Ever since the Covid pandemic ended, there seems to have been the perception among many that the world would wake up one morning and everything would be back to the way it was in 2019. And that suddenly, the good old days of plenty would return in spades. Plenty of vehicles to go around. Plenty of employees and drivers to meet the industry’s needs. And plenty of access to fast and easy financing to make it all happen.
But as supply chain problems persist, inflation continues at near record highs, and vehicles – both new and old – remain hard to find, it’s obvious there’s more to returning to the days of plenty, than simply waving a wand and wishing it were so.
In fact, the reality is that the world in general – and fleet in particular – has most likely already found its new normal. And that most of the problems our industry has been experiencing the past few years, are here to stay for the foreseeable future. Given this atmosphere, it’s probably a good idea for fleets to stop waiting for better days, and to simply come to grips with what can be characterized as the “new normal.”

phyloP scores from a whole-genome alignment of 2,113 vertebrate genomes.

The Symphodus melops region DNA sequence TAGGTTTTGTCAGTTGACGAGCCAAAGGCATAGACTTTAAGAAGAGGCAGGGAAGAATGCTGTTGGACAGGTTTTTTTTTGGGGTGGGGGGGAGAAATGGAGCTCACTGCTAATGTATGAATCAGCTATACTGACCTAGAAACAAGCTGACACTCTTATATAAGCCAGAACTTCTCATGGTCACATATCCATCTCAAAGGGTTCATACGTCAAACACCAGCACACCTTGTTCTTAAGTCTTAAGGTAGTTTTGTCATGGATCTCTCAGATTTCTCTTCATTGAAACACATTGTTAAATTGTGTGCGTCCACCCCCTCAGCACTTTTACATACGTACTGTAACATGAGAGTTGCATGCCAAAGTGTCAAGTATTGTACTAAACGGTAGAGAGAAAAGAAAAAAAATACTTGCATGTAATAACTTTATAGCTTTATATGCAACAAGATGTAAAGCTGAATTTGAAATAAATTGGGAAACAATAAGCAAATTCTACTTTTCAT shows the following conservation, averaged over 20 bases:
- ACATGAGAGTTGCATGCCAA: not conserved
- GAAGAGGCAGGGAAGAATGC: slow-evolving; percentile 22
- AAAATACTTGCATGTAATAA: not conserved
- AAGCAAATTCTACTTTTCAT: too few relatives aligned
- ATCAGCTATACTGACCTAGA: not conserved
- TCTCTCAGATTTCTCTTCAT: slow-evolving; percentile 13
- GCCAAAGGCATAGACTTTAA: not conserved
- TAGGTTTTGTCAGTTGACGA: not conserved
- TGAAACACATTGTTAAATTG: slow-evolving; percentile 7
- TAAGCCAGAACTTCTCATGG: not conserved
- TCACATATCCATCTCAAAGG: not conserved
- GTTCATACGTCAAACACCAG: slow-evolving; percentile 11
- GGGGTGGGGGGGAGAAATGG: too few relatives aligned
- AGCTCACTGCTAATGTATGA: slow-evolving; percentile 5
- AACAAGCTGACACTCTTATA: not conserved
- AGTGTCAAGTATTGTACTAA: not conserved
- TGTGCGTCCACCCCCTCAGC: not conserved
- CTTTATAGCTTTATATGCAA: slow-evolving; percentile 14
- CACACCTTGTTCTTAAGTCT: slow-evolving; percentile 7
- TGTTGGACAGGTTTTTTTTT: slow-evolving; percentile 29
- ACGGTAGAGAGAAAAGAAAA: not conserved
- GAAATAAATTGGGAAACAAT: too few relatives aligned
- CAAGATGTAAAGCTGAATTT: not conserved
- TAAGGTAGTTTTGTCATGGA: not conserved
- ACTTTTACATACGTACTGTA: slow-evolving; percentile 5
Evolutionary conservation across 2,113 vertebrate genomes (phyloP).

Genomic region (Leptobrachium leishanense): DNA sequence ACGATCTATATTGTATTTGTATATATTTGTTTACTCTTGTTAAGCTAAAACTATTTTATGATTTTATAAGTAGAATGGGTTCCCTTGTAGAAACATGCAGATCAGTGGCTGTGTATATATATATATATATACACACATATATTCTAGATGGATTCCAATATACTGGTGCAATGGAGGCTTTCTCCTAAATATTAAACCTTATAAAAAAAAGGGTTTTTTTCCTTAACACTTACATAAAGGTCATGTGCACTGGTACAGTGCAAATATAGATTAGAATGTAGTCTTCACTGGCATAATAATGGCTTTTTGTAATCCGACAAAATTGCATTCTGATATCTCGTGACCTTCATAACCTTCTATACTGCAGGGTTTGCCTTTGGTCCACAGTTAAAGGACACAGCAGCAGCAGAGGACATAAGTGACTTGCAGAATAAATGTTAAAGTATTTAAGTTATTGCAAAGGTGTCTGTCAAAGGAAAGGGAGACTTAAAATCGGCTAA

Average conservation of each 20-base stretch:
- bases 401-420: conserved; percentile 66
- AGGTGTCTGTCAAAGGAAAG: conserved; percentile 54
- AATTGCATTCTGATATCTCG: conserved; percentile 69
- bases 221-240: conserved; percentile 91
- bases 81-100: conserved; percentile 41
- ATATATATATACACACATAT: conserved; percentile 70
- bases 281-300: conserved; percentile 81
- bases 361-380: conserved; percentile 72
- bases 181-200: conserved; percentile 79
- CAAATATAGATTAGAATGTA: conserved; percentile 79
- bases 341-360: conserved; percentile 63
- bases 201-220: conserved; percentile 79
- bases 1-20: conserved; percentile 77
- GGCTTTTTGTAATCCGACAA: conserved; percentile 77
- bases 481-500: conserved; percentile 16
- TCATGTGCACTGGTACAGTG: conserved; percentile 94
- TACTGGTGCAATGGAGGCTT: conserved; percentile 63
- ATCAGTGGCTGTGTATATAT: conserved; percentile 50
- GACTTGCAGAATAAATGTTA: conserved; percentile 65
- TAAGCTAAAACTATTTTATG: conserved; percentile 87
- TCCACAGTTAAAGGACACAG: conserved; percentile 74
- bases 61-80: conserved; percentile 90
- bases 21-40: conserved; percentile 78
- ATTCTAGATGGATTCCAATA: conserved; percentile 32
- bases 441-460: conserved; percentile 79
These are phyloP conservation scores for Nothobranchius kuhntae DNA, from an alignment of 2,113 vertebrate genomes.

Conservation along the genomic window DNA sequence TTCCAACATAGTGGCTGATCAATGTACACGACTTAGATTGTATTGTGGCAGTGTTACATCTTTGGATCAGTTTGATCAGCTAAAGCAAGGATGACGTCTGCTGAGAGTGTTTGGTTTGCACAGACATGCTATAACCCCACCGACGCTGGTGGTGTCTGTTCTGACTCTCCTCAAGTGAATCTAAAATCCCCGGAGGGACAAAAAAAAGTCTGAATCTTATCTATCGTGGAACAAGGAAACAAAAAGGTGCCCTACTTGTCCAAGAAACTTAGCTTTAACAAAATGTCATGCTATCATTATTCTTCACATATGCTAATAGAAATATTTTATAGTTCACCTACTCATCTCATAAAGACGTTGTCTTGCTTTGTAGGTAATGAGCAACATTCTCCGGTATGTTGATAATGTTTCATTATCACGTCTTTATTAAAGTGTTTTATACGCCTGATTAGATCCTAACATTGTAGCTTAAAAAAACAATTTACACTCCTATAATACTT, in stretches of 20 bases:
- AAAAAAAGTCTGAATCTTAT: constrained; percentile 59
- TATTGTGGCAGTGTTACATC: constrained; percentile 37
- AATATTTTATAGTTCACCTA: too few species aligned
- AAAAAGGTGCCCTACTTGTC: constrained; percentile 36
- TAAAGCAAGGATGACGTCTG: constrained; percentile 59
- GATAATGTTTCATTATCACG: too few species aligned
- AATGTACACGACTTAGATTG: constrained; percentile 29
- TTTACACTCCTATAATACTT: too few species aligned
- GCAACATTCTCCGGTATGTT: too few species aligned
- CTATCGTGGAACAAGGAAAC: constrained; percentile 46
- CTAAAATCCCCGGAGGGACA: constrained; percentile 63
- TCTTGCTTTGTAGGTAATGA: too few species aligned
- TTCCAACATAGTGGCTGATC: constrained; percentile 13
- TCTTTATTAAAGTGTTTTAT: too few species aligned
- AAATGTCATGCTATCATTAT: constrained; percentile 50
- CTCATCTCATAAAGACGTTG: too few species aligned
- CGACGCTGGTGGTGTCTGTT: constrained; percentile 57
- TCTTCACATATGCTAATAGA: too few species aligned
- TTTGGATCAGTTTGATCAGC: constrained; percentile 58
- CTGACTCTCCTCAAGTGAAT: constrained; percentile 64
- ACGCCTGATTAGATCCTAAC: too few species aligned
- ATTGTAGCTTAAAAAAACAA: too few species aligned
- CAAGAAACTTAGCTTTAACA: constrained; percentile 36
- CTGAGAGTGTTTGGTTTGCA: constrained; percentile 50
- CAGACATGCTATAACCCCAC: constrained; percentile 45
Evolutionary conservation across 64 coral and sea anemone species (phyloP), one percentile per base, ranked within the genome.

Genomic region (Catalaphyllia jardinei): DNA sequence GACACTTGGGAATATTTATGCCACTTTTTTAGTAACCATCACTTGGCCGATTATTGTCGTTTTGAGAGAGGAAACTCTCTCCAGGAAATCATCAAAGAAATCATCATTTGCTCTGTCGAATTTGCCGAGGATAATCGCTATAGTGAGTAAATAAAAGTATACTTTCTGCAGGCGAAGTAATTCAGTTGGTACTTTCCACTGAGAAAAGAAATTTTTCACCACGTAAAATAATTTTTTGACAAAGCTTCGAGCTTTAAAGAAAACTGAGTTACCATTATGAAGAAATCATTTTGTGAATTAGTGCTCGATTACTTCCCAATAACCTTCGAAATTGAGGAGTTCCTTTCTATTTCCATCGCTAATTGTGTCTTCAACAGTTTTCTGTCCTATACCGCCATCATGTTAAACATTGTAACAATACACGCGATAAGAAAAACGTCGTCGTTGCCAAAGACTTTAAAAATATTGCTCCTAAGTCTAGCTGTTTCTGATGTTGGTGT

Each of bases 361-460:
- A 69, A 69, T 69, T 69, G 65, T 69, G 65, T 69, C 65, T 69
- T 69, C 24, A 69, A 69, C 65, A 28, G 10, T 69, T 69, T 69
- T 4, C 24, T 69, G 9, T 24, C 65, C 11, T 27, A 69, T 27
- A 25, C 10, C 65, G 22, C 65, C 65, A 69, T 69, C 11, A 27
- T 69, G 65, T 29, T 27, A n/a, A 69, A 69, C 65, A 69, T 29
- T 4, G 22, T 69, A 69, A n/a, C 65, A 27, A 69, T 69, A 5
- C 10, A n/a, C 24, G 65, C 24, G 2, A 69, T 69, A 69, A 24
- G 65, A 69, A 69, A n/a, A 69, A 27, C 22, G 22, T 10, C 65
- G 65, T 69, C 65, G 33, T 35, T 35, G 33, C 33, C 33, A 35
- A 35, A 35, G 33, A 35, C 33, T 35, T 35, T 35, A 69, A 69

As one industry CEO, an association officer, told me last week: “enough already…it’s time for all of us to stop whining and get back to the business of fleet!” And while that may be easier said than done, it’s probably a good bet that the fleet professionals who take that tact will be further along in the game than those expecting the industry to resemble what it did a few short years ago. The truth is that those who accept this fact can likely gain a competitive advantage by simply jumping in with both feet and getting at it!
About the Author
Tod Trousdell is a marketing consultant and owner of RobertsTrousdell Marketing in Atlanta. In addition to working extensively in fleet, Tod has worked for over 30 years in the cable, sports and hospitality industries, specializing in marketing and brand strategy, research, campaign development, messaging and more for companies like Coca Cola, the International Olympic Committee and Wyndham Hotels. He can be reached at [email protected].